Senior Moving Specialists: Mold lines in glass, Do they mean anything?

I often hear that if glass has 3 seems or mold lines that it’s old or antique. Like most old wives tales that misconception was based on a small amount of information that was not understood correctly. The mold lines or seems in glass have nothing to do with the age of the glass. Most glass, except entirely free hand or off hand art glass, is made with some type of mold or form. The lines in the glass are just the number of parts the mold is made of. Some intricate designs may require a mold to be made of several parts in order for the glass to be removed from the mold with the design intact. Simpler designs may only require a 2 part mold rather than a 6 part mold. The number of parts of a mold has nothing to do with age.

So where did that wives tale come from? There is a type of antique glass that uses the number of mold lines as part of the description of the glass. This is “Three Mold Glass” and refers to a specific type of glass made during a specific time period. It doesn’t mean all glass with 3 mold lines is antique. Three Mold Glass, 3 section mold blown glass, was produced in quantity starting around 1825. The 3 mold process was different than the other glass made at this time period which is one of the reasons why this type of glass was named “Three Mold Glass”. The other types of glass from this time period were hand blown and cut glass that showed no mold lines. The Three Mold Glass had a molded pattern that was cut into the mold itself, not into the glass after it came out of the mold. The patterns fell under different style categories: Geometric, Arched and Baroque. Most glass with 3 mold line is not Three Mold Glass. It has to be a particular style of glass made during the 19th Century.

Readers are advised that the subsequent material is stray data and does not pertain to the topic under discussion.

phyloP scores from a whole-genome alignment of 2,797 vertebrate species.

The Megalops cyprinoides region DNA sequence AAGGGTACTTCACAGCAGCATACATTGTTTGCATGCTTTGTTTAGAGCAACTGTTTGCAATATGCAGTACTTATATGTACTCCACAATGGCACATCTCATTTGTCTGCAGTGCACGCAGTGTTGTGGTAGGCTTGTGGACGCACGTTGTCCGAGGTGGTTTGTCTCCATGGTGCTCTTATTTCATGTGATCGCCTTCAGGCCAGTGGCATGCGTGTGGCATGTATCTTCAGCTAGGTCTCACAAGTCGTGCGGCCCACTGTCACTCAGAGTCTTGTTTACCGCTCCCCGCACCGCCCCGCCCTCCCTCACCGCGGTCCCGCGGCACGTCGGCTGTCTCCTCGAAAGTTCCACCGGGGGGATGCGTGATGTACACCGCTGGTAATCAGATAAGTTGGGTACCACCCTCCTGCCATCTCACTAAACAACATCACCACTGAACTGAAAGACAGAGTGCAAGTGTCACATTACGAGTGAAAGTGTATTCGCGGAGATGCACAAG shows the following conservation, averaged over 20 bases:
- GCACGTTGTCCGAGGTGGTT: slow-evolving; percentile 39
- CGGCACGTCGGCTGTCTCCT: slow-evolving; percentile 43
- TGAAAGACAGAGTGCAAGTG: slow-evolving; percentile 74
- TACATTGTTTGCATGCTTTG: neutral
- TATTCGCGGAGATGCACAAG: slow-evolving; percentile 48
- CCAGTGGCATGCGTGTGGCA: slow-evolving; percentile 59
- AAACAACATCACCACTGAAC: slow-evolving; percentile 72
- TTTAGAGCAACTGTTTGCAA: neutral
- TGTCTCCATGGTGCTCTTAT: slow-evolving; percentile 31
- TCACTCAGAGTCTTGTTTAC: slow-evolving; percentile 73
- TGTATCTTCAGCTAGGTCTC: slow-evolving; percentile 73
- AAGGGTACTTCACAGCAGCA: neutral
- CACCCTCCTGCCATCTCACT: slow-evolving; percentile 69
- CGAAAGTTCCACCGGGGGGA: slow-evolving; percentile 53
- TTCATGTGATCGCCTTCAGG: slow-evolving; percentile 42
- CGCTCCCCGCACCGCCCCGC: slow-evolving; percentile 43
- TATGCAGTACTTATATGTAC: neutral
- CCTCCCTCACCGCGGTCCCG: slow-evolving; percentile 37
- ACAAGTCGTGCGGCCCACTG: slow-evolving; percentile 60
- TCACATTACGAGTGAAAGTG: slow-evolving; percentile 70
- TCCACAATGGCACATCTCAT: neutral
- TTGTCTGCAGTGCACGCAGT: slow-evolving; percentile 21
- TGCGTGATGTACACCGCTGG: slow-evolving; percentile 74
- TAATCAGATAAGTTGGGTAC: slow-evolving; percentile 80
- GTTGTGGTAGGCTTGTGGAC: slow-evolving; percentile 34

When are the mold lines important? There are some patterns of glass that more than one company made. Sometimes a collector can tell which company made the item by the number of mold lines in the glass or where the mold lines are positioned on the pattern. For example, both Fenton and Anchor Hocking made hobnail cologne bottles for Wrisley. The bottles look identical but the companies used different molds. Fenton bottles were made with a 6 part mold, 6 mold lines. Anchor Hocking bottles were made with a 4 part mold, 4 mold lines. Another example, in the 1920’s many companies made nearly identical covered candy dishes particularly in Stretch Glass. On the 1 lb and ½ lb covered candy jars made by Fenton the mold line will be to the left of the narrow panel on the base. Northwood the mold line is on the right of the narrow panel on the base. There are other styles of covered candy jars where the details can also be used to determine which company made the item. This is where examining the mold lines is important. Otherwise mold lines aren’t very important in dating or identifying glass.

Cindy Danielski, Senior Moving Specialists on Ruby Lane & Ruby Plaza

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